This transition presents an opportunity for workers in outdated sectors, such as fossil fuels or high-polluting industries, to transition into sustainable sectors. However, reskilling and upskilling programs will be crucial to equip workers with the necessary skills for these new roles. Governments, educational institutions, and businesses should collaborate to provide training programs and support workers in navigating this transition.
Whilst upskilling may be necessary in many areas, that is not to say that there isn’t a huge bank of transferrable knowledge available. Many skills from outdated sectors can be valuable in the new sustainable economy. For example, workers with expertise in engineering, project management, operations, logistics and finance can find opportunities in renewable energy projects and sustainable infrastructure development.
Equally, leaders in these sectors can pivot into a ‘new’ industry that seems set to effectively occupy the space they were once in. That knowledge and expertise is a highly valuable resource and potentially transformative to startups.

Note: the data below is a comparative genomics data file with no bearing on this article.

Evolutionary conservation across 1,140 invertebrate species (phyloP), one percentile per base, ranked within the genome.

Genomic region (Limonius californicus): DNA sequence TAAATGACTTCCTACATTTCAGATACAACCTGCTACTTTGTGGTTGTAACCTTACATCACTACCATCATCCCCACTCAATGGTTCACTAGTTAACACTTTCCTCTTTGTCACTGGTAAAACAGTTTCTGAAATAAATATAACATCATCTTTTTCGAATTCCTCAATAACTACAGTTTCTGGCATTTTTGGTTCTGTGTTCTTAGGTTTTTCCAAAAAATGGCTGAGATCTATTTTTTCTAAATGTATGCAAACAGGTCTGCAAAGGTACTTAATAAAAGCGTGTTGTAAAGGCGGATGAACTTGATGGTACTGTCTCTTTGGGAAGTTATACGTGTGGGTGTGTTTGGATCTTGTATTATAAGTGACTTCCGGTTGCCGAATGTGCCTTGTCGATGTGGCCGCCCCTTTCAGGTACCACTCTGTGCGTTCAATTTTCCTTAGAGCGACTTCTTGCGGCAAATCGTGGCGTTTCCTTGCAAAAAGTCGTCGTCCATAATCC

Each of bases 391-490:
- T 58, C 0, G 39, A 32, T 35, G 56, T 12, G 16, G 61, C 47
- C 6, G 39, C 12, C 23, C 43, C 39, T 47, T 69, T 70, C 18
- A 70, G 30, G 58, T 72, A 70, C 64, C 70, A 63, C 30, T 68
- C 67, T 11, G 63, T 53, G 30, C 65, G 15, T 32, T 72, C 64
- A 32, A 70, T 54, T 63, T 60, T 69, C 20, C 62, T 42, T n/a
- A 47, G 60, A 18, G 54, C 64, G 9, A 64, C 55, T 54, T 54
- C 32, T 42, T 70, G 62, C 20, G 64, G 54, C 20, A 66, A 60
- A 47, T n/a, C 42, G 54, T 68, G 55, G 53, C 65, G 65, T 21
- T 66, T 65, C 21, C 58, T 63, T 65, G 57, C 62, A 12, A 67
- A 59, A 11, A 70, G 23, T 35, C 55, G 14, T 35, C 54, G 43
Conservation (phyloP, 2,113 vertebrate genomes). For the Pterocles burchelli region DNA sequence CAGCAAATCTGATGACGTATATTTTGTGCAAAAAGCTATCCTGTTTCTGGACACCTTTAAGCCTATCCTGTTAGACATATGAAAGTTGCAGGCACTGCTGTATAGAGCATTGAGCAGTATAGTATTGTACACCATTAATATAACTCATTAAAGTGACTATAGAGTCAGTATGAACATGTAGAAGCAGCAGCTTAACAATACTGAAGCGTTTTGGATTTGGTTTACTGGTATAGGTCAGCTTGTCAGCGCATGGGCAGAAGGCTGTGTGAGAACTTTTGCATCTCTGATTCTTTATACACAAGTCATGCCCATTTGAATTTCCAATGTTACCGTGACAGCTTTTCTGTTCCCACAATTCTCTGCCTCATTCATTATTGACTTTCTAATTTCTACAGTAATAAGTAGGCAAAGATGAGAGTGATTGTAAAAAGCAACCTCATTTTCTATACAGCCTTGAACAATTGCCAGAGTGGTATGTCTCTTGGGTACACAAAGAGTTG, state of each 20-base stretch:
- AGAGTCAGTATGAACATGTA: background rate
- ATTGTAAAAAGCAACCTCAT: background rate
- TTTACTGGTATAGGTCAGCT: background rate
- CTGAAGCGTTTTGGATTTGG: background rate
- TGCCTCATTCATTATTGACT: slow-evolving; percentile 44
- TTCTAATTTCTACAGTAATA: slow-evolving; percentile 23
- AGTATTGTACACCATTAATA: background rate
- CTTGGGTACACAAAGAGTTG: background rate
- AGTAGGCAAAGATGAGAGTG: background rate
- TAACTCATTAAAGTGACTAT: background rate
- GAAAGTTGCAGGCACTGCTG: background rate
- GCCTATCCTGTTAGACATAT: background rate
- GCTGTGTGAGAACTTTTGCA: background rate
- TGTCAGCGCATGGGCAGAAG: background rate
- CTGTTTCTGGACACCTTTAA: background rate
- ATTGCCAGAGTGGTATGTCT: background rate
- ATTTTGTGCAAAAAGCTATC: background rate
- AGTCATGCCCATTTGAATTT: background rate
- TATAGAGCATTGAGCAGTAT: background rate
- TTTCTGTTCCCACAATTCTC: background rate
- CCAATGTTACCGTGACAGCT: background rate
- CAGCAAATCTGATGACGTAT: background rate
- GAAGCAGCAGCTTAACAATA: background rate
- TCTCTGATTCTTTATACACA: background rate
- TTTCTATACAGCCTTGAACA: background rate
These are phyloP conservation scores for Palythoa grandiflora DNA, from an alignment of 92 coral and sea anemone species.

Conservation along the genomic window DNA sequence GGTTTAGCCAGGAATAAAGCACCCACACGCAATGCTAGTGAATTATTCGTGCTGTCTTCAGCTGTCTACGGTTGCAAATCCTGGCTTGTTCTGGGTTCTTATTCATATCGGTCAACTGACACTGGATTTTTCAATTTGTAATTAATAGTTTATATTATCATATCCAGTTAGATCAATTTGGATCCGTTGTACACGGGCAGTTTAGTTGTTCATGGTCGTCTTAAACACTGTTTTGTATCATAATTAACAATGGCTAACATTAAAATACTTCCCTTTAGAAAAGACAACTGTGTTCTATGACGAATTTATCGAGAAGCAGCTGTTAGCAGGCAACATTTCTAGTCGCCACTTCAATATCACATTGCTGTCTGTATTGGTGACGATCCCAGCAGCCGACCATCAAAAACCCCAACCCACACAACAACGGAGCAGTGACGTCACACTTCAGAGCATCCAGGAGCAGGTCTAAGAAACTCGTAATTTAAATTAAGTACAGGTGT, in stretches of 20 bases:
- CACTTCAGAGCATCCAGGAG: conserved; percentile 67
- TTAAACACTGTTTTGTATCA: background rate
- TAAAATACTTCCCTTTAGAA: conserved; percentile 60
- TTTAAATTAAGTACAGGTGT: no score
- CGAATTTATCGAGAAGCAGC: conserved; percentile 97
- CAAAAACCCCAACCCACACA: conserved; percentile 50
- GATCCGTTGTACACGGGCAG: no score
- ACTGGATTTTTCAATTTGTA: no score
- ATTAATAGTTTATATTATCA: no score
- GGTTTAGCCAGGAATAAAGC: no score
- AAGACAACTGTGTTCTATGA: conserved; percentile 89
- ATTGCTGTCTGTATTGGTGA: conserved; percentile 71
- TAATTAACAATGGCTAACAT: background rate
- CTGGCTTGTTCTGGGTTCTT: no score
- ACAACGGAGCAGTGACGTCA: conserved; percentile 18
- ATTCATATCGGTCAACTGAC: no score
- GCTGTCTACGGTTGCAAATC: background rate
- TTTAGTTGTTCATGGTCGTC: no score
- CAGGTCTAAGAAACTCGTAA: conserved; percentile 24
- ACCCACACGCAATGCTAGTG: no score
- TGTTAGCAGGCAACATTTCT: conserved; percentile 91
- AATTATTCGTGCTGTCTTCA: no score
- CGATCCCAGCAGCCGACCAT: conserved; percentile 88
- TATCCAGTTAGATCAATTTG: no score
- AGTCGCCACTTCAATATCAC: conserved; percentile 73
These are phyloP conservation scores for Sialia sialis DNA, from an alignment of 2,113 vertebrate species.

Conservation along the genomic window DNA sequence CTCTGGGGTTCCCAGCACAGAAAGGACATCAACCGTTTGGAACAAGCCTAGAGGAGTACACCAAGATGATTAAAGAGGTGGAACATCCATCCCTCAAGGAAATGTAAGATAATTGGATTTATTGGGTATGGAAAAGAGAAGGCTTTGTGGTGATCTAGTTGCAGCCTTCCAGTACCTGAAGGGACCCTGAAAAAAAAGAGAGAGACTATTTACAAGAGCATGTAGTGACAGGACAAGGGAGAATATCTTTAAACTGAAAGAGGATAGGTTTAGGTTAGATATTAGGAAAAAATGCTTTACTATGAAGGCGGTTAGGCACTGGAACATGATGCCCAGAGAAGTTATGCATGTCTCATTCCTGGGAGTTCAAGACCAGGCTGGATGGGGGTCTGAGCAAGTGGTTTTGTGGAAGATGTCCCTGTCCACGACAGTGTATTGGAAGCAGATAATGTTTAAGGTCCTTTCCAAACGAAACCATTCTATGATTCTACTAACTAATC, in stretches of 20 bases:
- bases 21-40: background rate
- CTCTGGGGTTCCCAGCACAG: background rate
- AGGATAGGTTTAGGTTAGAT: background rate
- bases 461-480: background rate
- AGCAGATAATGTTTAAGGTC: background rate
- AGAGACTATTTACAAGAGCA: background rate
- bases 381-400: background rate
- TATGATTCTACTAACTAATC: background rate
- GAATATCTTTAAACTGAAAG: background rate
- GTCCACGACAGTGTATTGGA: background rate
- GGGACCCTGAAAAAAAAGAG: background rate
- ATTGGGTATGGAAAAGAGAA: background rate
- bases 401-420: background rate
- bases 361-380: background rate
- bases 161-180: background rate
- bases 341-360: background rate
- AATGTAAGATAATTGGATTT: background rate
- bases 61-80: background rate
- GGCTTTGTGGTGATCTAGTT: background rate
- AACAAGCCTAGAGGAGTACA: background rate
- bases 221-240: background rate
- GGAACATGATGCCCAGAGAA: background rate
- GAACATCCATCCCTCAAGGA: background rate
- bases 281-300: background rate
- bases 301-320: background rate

This sort of knowledge transfer will represent a positive collaboration between the old and the new, bridging experience gaps and accelerating the transition by leveraging the expertise from different industries.
Ultimately, governments may set these lofty goals, but they play a central role in their actual success as well. By providing reskilling programs, recognizing transferable skills, promoting entrepreneurship and fostering collaboration, governments can ensure an inclusive, equitable and aligned transition.
The story has only just begun. Where it will take us is as exciting as it is challenging. With continued concerning news reports on the environment, making a success of these commitments is increasingly crucial to us all.